Il Barbiere di Siviglia– The Barber of Seville. Figarro charmed me, Count Almaviva entertained me, Rosina amused me; And the orchestra thoroughly delighted me! Upon leaving the performing arts center, we were bid adieu by a brass band of street musicians adding to the enchantment of the evening and satisfied in doing so. The streets of Charlotte felt as alive as the breeze that rustled both our hair and our imaginations.

And that, my friends, was the night I fell in love with opera.


A(nother) Quick Look at Pride and Prejudice

Hello All!

If you haven’t read enough about Jane Austen on this blog, then today is your lucky day, because I’m at it again! I was given a writing assignment in a Theatre Appreciation class that incorporated noting a work (book, movie, or play) in which two major characters were in conflict with each other and briefly describing the characters, their conflict, and the resolution. My first thought was, obviously, Pride and Prejudice! I mean, what greater, more classic example could there possibly be? It was a no-brainer. Or maybe it’s just me? Either way, I chose to write about something I love, and this was my submission:


Pride and Prejudice by Jane Austen is a perfect example of a story in which two major characters are at odds. Many adaptions and knock-offs have been created from this story over the years, but one thing remains constant: the bitter tension between Elizabeth Bennet and Mr. Darcy. Despite the opinion of many pessimistic minds, the story is not a petty representation of hate turning to love overnight, but rather the story of gradual transformation; specifically, of learning to let go of first impressions, or even second impressions, and coming to terms with the fact that they might have been drastically distorted.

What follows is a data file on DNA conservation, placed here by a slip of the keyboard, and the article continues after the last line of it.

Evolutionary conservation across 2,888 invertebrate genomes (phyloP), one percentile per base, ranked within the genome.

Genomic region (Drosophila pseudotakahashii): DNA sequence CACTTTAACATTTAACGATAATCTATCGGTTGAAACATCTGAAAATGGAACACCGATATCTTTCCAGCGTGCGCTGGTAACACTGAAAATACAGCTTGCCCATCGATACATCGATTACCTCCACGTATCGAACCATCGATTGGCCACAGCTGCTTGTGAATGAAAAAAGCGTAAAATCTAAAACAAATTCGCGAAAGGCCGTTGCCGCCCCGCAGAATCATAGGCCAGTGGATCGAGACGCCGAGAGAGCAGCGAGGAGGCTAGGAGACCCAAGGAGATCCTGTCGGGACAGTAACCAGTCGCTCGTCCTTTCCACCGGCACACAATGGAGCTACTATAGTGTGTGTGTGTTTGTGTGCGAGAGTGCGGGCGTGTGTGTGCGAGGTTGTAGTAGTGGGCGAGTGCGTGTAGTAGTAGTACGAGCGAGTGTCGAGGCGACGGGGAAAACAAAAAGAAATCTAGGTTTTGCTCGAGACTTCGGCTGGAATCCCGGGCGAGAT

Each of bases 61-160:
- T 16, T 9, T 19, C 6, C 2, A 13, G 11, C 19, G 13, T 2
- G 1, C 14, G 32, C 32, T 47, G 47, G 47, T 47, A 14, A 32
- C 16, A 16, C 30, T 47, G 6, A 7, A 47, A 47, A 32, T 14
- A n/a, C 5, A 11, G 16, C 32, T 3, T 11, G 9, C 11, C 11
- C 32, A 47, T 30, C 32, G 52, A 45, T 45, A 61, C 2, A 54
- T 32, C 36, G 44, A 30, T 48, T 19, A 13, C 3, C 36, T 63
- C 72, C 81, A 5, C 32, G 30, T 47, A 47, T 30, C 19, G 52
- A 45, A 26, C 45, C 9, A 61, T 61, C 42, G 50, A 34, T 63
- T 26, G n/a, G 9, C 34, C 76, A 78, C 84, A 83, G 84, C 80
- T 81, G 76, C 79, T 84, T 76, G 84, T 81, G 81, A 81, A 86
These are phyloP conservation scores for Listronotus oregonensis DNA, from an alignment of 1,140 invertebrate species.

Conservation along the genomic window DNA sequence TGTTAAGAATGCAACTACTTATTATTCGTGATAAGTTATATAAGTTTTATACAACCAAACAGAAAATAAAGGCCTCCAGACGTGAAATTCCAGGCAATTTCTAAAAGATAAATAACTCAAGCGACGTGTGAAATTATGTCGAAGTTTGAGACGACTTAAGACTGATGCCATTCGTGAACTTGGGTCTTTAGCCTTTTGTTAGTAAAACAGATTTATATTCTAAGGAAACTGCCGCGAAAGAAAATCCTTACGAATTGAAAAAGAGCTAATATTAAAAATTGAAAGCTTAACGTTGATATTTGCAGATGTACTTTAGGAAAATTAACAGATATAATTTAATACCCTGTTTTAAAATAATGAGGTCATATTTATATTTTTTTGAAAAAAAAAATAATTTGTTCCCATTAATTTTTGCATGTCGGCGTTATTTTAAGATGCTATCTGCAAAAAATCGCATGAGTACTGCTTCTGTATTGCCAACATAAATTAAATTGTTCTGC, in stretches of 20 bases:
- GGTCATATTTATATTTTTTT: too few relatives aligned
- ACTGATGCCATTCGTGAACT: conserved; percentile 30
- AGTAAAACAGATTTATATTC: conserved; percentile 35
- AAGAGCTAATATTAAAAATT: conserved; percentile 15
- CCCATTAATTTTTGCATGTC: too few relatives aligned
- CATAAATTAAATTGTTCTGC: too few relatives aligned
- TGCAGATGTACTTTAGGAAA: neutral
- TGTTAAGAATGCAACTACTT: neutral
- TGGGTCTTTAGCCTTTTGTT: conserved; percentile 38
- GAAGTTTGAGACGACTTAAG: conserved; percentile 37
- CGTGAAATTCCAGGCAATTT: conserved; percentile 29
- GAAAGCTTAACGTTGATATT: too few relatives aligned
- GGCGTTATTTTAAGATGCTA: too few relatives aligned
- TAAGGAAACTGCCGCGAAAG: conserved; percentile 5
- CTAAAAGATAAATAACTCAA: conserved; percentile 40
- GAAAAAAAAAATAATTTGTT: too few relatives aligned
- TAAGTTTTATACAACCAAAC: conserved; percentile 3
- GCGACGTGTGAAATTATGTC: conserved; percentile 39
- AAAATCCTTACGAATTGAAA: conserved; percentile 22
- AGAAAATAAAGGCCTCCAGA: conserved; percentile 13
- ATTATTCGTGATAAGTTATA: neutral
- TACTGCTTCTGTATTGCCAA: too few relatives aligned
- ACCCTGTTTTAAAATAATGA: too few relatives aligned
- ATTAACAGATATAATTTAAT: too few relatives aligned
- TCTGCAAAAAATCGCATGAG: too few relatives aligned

Elizabeth is a woman whose “lively, playful disposition” leads her to witty conversation and a generally good-natured aversion to those think too highly of themselves to be in good humor. Mr. Darcy, on the other hand, is too serious to enjoy himself much of the time and far too self-important to find the company of a witty girl from a middle class family the least bit pleasant, much less find her handsome. At least, that is how he seemed to be on first observation. Behind his proud façade, however, is a protective, dutiful man, whose standards in place for himself are far higher than those he holds for the people around him.

Conflict arises first when Elizabeth feels that Mr. Darcy slights her by refusing to dance with her, but this is something she can look over by simply labeling him a pompous jerk and moving on. It continues to increase, however, when she hears the false tale of a man who has been robbed of his hopes and dreams by this arrogant, selfish Mr. Darcy. It comes to a peak when she discovers that he encouraged his best friend to abandon the relationship he might have had with her dear sister. She soon becomes aware that none of his errors were without explanation; most of which encompassed his loyalty to those he cared about, she being one of them. She believes it to be too late for reconciliation but is fortunately proven wrong. A casual reader and/or watcher would quickly assign the pride to Mr. Darcy and the prejudice to Miss Elizabeth, but I believe Jane Austen intended us to look further and discover that both characters were plagued by both pride and prejudice, and had to overcome the faults in themselves before they were able to see the good in each other.